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Davis v. Howell Management Co.

November 19, 2009

ROSETTA C. DAVIS, PLAINTIFF-APPELLANT,
v.
HOWELL MANAGEMENT CO., INC., A CORPORATION; JAMES HOWE, LYNN HOWELL, INDIVIDUALLY AND AS OFFICERS AND/OR DIRECTORS OF HOWELL MANAGEMENT CO., INC.; FOX DOVER TENANTS CORPORATION, A CORPORATION; GLENN FALTICO AND WARREN HOWELL, INDIVIDUALLY AND AS OFFICERS AND/OR DIRECTORS OF FOX DOVER TENANTS CORPORATION, DEFENDANTS-RESPONDENTS.



On appeal from the Superior Court of New Jersey, Law Division, Morris County, Docket No. L-2909-07.

Per curiam.

NOT FOR PUBLICATION WITHOUT THE APPROVAL OF THE APPELLATE DIVISION

Submitted October 28, 2009

Before Judges Sabatino and Lyons.

This case arises out of the removal and destruction of the contents of a storage bin located in the basement of a cooperative housing project. Plaintiff Rosetta C. Davis, a resident of the complex, owned the stored possessions that were discarded. She appeals the Law Division's order granting summary judgment to defendants, whom she claims are responsible for her loss. We affirm in part, and remand in part for further proceedings.

The operative facts are largely undisputed. Plaintiff is a tenant and shareholder, pursuant to a proprietary lease, of a cooperative apartment complex known as Fox Hill Apartments in Dover. Defendant Fox Dover Tenants Corporation ("the Association") is the owner of Fox Hill Apartments. Fox Hill Apartments is a cooperative housing corporation with a Board of Directors. Each resident at Fox Hill is issued a Proprietary Lease, through which he or she pays rental and maintenance fees to the Association.

Under the terms of the Proprietary Lease, storage space was provided by the Association to each resident under a revocable license. The Proprietary Lease instructs residents to refrain from using the storage space for valuable or perishable items. The storage space was located in the basement of plaintiff's apartment. Plaintiff was assigned a single storage bin for her use, which she secured with her own lock.

The Proprietary Lease provides the Association and its agents with authorization to enter the apartment and the resident's designated storage space "at any reasonable hour of the day upon notice, or at any time and without notice in case of emergency[.]" The Association is granted such access "to make or facilitate repairs in any part of the building or to cure any default by [a resident.]" The resident is obligated to provide the Association with a key to each lock the resident uses for his or her apartment and storage bin. If the resident is not present to open an apartment or storage space, and he or she has not furnished the Association with a duplicate key, the Association may "forcibly enter the apartment or storage space without liability for damages by reason thereof . . . and without in any manner affecting the obligations and covenants of [the] lease."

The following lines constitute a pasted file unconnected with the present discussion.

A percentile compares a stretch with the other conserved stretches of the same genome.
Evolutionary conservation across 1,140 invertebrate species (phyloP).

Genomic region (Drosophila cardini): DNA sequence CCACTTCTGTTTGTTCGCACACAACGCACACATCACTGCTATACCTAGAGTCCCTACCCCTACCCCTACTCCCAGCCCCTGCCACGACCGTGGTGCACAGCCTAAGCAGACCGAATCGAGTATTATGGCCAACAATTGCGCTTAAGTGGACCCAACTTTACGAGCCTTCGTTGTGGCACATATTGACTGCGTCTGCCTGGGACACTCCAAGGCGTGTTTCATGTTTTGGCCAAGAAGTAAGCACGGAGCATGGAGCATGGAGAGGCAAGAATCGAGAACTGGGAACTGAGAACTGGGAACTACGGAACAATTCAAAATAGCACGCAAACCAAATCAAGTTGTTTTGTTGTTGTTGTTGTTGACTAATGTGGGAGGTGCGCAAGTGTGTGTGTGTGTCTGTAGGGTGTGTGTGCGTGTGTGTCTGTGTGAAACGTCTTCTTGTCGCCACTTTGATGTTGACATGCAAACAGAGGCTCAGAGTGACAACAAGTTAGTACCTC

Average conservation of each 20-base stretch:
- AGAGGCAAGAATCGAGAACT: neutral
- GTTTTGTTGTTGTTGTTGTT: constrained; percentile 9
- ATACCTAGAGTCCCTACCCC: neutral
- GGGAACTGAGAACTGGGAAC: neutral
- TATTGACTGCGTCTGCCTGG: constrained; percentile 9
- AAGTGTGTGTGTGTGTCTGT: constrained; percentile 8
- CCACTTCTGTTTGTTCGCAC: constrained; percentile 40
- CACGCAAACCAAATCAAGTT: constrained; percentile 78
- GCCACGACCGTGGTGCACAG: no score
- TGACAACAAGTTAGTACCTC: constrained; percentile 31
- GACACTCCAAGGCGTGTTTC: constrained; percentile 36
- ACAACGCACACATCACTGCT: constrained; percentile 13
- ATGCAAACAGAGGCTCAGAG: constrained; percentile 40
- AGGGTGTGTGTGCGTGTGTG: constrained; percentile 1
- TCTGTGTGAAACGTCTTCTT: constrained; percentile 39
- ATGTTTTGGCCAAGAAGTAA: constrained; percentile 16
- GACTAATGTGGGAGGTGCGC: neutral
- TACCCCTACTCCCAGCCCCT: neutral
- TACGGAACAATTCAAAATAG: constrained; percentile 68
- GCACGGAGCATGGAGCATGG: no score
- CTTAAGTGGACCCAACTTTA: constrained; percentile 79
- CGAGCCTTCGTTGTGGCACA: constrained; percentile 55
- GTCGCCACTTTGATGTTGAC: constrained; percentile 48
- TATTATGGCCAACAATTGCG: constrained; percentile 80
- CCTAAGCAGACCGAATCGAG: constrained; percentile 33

At some unspecified time between July 25 and July 30, 2007, employees or agents of the Association broke the padlock on plaintiff's storage bin, which was labeled with her name. They removed most of the bin's contents, and then discarded or damaged them. The Association contends that this occurred accidentally as part of a general cleanup effort, and that its workers were under the mistaken impression that the property in the storage bin had been abandoned there by a previous resident.

Several days later, on July 30, 2007, defendant Glenn Faltico, the president of Fox Hill's Board of Directors, circulated an apologetic memorandum to all shareholders and residents of Fox Hill Apartments. The memo explained that certain property in the storage area had been inadvertently discarded during a cleanup of the basement areas. According to the memo, efforts had been made to retrieve the property once the staff realized that it belonged to current residents, but unfortunately some items had already been hauled away. Management and the Board of Directors were immediately notified, and an investigation was launched. The memo noted that "policies are being implemented to prevent such a thing from happening again." The memo concludes with an assurance that "[s]teps for proper restitution are currently being explored."

As a result of this mistake, many of plaintiff's belongings were discarded or damaged. Several of the lost items were personal in nature, including such things as high school yearbooks and wedding gifts. Plaintiff tabulated the value of the lost or damaged items at $16,658. Despite Faltico's written apology and his assurance that the loss was accidental, plaintiff felt that she had been deliberately targeted to have her property thrown out because she has been outspoken in complaining about the management of the cooperative association.

Plaintiff filed a complaint in the Law Division against the Association; Faltico, both as an officer and a director of the Association; and Howell Management Company, the managing entity for the cooperative. Plaintiff also named as defendants three other officers and directors: James Howe, Lynn Howell, and Warren Howell.

The complaint alleged that defendants wrongfully entered plaintiff's storage bin and removed her belongings, either willfully or at least negligently. Plaintiff sought compensation for her items that had been discarded or damaged. In a second count, plaintiff sought damages for the emotional distress that defendants had caused her through their alleged retaliatory conduct.

After limited discovery was completed, defendants moved for partial summary judgment, which subsequently was treated by the trial court as a motion to dismiss plaintiff's claims in their entirety. Upon hearing ...


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